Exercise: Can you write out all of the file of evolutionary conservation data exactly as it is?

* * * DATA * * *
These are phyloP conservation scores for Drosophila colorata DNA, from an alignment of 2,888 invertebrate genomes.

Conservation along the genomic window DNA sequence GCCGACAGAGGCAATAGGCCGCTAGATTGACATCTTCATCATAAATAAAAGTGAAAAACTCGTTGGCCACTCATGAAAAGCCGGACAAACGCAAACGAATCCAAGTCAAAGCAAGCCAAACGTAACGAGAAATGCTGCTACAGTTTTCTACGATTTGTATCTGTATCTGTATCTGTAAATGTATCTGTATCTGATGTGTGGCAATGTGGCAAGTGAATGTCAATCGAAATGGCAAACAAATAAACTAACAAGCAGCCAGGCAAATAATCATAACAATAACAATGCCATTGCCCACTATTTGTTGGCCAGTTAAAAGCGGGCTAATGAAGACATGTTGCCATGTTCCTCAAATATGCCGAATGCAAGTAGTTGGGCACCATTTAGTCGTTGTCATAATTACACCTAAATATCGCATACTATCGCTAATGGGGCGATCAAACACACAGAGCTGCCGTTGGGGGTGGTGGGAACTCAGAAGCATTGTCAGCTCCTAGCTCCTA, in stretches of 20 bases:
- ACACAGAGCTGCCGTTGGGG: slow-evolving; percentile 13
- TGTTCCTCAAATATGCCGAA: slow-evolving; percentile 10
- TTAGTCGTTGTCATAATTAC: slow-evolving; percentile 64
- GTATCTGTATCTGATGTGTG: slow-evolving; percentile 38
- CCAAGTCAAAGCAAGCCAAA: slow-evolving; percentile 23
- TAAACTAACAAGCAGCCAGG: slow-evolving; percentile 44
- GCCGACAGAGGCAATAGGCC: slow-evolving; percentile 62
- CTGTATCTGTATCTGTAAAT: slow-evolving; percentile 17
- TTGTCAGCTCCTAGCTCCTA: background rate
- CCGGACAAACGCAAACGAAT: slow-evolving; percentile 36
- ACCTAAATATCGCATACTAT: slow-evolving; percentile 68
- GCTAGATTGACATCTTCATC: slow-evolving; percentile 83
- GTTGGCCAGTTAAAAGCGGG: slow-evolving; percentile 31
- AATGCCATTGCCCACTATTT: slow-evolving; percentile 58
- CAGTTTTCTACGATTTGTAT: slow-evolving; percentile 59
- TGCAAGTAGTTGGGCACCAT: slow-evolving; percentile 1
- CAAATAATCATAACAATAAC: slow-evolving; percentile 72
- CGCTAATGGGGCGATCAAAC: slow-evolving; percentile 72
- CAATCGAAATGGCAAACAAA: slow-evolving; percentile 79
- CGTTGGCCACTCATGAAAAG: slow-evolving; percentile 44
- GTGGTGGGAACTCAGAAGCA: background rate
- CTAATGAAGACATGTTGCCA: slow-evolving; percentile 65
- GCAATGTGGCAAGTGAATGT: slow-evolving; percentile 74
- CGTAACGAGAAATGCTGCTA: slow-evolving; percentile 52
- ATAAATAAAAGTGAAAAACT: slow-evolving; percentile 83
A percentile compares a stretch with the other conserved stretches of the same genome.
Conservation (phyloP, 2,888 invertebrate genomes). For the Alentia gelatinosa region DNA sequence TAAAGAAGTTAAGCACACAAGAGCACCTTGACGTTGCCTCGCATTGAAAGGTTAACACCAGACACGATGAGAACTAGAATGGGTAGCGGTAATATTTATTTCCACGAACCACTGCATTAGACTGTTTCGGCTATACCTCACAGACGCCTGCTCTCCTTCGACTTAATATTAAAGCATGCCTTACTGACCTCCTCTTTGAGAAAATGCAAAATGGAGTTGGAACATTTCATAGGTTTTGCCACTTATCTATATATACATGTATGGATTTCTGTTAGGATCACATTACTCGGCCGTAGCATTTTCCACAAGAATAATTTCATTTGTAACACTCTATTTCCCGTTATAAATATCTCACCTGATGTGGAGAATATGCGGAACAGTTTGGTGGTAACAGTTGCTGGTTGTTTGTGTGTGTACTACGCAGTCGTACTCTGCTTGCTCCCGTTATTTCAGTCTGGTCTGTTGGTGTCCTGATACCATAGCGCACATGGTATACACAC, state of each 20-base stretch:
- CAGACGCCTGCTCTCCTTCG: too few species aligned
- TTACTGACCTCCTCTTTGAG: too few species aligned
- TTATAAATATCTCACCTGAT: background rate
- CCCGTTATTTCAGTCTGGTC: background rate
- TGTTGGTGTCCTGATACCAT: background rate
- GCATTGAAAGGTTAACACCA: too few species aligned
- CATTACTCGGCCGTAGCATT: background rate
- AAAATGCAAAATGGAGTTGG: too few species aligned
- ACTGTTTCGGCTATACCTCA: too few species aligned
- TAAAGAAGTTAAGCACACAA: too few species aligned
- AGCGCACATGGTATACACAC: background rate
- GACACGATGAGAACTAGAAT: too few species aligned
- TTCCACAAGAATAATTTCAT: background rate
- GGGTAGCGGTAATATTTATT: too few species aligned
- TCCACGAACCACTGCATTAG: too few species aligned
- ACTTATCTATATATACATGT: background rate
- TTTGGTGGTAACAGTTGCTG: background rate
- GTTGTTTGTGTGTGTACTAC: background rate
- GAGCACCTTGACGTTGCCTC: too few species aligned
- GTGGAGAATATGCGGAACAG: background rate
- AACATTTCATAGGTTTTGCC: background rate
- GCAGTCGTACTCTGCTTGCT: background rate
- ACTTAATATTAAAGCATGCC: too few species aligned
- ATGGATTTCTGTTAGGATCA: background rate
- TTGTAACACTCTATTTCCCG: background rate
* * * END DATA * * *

These are phyloP conservation scores for Drosophila colorata DNA, from an alignment of 2,888 invertebrate genomes.

Conservation along the genomic window DNA sequence GCCGACAGAGGCAATAGGCCGCTAGATTGACATCTTCATCATAAATAAAAGTGAAAAACTCGTTGGCCACTCATGAAAAGCCGGACAAACGCAAACGAATCCAAGTCAAAGCAAGCCAAACGTAACGAGAAATGCTGCTACAGTTTTCTACGATTTGTATCTGTATCTGTATCTGTAAATGTATCTGTATCTGATGTGTGGCAATGTGGCAAGTGAATGTCAATCGAAATGGCAAACAAATAAACTAACAAGCAGCCAGGCAAATAATCATAACAATAACAATGCCATTGCCCACTATTTGTTGGCCAGTTAAAAGCGGGCTAATGAAGACATGTTGCCATGTTCCTCAAATATGCCGAATGCAAGTAGTTGGGCACCATTTAGTCGTTGTCATAATTACACCTAAATATCGCATACTATCGCTAATGGGGCGATCAAACACACAGAGCTGCCGTTGGGGGTGGTGGGAACTCAGAAGCATTGTCAGCTCCTAGCTCCTA, in stretches of 20 bases:
- ACACAGAGCTGCCGTTGGGG: slow-evolving; percentile 13
- TGTTCCTCAAATATGCCGAA: slow-evolving; percentile 10
- TTAGTCGTTGTCATAATTAC: slow-evolving; percentile 64
- GTATCTGTATCTGATGTGTG: slow-evolving; percentile 38
- CCAAGTCAAAGCAAGCCAAA: slow-evolving; percentile 23
- TAAACTAACAAGCAGCCAGG: slow-evolving; percentile 44
- GCCGACAGAGGCAATAGGCC: slow-evolving; percentile 62
- CTGTATCTGTATCTGTAAAT: slow-evolving; percentile 17
- TTGTCAGCTCCTAGCTCCTA: background rate
- CCGGACAAACGCAAACGAAT: slow-evolving; percentile 36
- ACCTAAATATCGCATACTAT: slow-evolving; percentile 68
- GCTAGATTGACATCTTCATC: slow-evolving; percentile 83
- GTTGGCCAGTTAAAAGCGGG: slow-evolving; percentile 31
- AATGCCATTGCCCACTATTT: slow-evolving; percentile 58
- CAGTTTTCTACGATTTGTAT: slow-evolving; percentile 59
- TGCAAGTAGTTGGGCACCAT: slow-evolving; percentile 1
- CAAATAATCATAACAATAAC: slow-evolving; percentile 72
- CGCTAATGGGGCGATCAAAC: slow-evolving; percentile 72
- CAATCGAAATGGCAAACAAA: slow-evolving; percentile 79
- CGTTGGCCACTCATGAAAAG: slow-evolving; percentile 44
- GTGGTGGGAACTCAGAAGCA: background rate
- CTAATGAAGACATGTTGCCA: slow-evolving; percentile 65
- GCAATGTGGCAAGTGAATGT: slow-evolving; percentile 74
- CGTAACGAGAAATGCTGCTA: slow-evolving; percentile 52
- ATAAATAAAAGTGAAAAACT: slow-evolving; percentile 83
A percentile compares a stretch with the other conserved stretches of the same genome.
Conservation (phyloP, 2,888 invertebrate genomes). For the Alentia gelatinosa region DNA sequence TAAAGAAGTTAAGCACACAAGAGCACCTTGACGTTGCCTCGCATTGAAAGGTTAACACCAGACACGATGAGAACTAGAATGGGTAGCGGTAATATTTATTTCCACGAACCACTGCATTAGACTGTTTCGGCTATACCTCACAGACGCCTGCTCTCCTTCGACTTAATATTAAAGCATGCCTTACTGACCTCCTCTTTGAGAAAATGCAAAATGGAGTTGGAACATTTCATAGGTTTTGCCACTTATCTATATATACATGTATGGATTTCTGTTAGGATCACATTACTCGGCCGTAGCATTTTCCACAAGAATAATTTCATTTGTAACACTCTATTTCCCGTTATAAATATCTCACCTGATGTGGAGAATATGCGGAACAGTTTGGTGGTAACAGTTGCTGGTTGTTTGTGTGTGTACTACGCAGTCGTACTCTGCTTGCTCCCGTTATTTCAGTCTGGTCTGTTGGTGTCCTGATACCATAGCGCACATGGTATACACAC, state of each 20-base stretch:
- CAGACGCCTGCTCTCCTTCG: too few species aligned
- TTACTGACCTCCTCTTTGAG: too few species aligned
- TTATAAATATCTCACCTGAT: background rate
- CCCGTTATTTCAGTCTGGTC: background rate
- TGTTGGTGTCCTGATACCAT: background rate
- GCATTGAAAGGTTAACACCA: too few species aligned
- CATTACTCGGCCGTAGCATT: background rate
- AAAATGCAAAATGGAGTTGG: too few species aligned
- ACTGTTTCGGCTATACCTCA: too few species aligned
- TAAAGAAGTTAAGCACACAA: too few species aligned
- AGCGCACATGGTATACACAC: background rate
- GACACGATGAGAACTAGAAT: too few species aligned
- TTCCACAAGAATAATTTCAT: background rate
- GGGTAGCGGTAATATTTATT: too few species aligned
- TCCACGAACCACTGCATTAG: too few species aligned
- ACTTATCTATATATACATGT: background rate
- TTTGGTGGTAACAGTTGCTG: background rate
- GTTGTTTGTGTGTGTACTAC: background rate
- GAGCACCTTGACGTTGCCTC: too few species aligned
- GTGGAGAATATGCGGAACAG: background rate
- AACATTTCATAGGTTTTGCC: background rate
- GCAGTCGTACTCTGCTTGCT: background rate
- ACTTAATATTAAAGCATGCC: too few species aligned
- ATGGATTTCTGTTAGGATCA: background rate
- TTGTAACACTCTATTTCCCG: background rate